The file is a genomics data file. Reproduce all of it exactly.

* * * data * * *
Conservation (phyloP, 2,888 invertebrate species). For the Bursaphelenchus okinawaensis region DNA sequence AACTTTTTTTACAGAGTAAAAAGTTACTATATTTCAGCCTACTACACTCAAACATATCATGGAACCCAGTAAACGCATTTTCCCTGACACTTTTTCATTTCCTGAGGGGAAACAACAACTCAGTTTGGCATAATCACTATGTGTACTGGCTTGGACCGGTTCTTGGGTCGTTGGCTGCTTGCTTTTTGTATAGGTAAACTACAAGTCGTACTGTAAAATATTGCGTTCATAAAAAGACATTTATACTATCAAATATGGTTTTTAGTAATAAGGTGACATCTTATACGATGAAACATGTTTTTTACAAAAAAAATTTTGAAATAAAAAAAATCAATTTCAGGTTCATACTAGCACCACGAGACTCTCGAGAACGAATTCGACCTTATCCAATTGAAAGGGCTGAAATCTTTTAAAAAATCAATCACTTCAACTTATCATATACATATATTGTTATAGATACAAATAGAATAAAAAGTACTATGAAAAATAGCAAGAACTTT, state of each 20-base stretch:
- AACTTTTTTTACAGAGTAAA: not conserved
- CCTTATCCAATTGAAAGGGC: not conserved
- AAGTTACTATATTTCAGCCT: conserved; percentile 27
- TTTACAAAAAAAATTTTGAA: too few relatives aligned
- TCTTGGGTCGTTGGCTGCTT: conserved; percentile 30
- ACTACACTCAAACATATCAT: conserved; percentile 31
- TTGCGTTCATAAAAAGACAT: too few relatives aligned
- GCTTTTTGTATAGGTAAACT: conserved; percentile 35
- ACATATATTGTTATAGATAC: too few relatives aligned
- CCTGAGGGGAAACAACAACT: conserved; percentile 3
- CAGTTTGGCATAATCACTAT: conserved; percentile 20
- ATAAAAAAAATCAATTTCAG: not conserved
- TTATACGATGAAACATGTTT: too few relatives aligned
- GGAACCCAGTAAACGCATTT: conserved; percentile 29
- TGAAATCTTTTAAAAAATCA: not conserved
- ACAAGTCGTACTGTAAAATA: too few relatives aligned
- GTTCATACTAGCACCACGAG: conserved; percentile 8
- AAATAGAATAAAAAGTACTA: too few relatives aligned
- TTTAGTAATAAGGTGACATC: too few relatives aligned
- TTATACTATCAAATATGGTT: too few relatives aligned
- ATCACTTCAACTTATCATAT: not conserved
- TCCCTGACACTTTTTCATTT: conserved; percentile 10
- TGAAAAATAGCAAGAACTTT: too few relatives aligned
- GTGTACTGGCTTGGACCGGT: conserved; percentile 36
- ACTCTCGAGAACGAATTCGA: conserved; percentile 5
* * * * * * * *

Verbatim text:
Conservation (phyloP, 2,888 invertebrate species). For the Bursaphelenchus okinawaensis region DNA sequence AACTTTTTTTACAGAGTAAAAAGTTACTATATTTCAGCCTACTACACTCAAACATATCATGGAACCCAGTAAACGCATTTTCCCTGACACTTTTTCATTTCCTGAGGGGAAACAACAACTCAGTTTGGCATAATCACTATGTGTACTGGCTTGGACCGGTTCTTGGGTCGTTGGCTGCTTGCTTTTTGTATAGGTAAACTACAAGTCGTACTGTAAAATATTGCGTTCATAAAAAGACATTTATACTATCAAATATGGTTTTTAGTAATAAGGTGACATCTTATACGATGAAACATGTTTTTTACAAAAAAAATTTTGAAATAAAAAAAATCAATTTCAGGTTCATACTAGCACCACGAGACTCTCGAGAACGAATTCGACCTTATCCAATTGAAAGGGCTGAAATCTTTTAAAAAATCAATCACTTCAACTTATCATATACATATATTGTTATAGATACAAATAGAATAAAAAGTACTATGAAAAATAGCAAGAACTTT, state of each 20-base stretch:
- AACTTTTTTTACAGAGTAAA: not conserved
- CCTTATCCAATTGAAAGGGC: not conserved
- AAGTTACTATATTTCAGCCT: conserved; percentile 27
- TTTACAAAAAAAATTTTGAA: too few relatives aligned
- TCTTGGGTCGTTGGCTGCTT: conserved; percentile 30
- ACTACACTCAAACATATCAT: conserved; percentile 31
- TTGCGTTCATAAAAAGACAT: too few relatives aligned
- GCTTTTTGTATAGGTAAACT: conserved; percentile 35
- ACATATATTGTTATAGATAC: too few relatives aligned
- CCTGAGGGGAAACAACAACT: conserved; percentile 3
- CAGTTTGGCATAATCACTAT: conserved; percentile 20
- ATAAAAAAAATCAATTTCAG: not conserved
- TTATACGATGAAACATGTTT: too few relatives aligned
- GGAACCCAGTAAACGCATTT: conserved; percentile 29
- TGAAATCTTTTAAAAAATCA: not conserved
- ACAAGTCGTACTGTAAAATA: too few relatives aligned
- GTTCATACTAGCACCACGAG: conserved; percentile 8
- AAATAGAATAAAAAGTACTA: too few relatives aligned
- TTTAGTAATAAGGTGACATC: too few relatives aligned
- TTATACTATCAAATATGGTT: too few relatives aligned
- ATCACTTCAACTTATCATAT: not conserved
- TCCCTGACACTTTTTCATTT: conserved; percentile 10
- TGAAAAATAGCAAGAACTTT: too few relatives aligned
- GTGTACTGGCTTGGACCGGT: conserved; percentile 36
- ACTCTCGAGAACGAATTCGA: conserved; percentile 5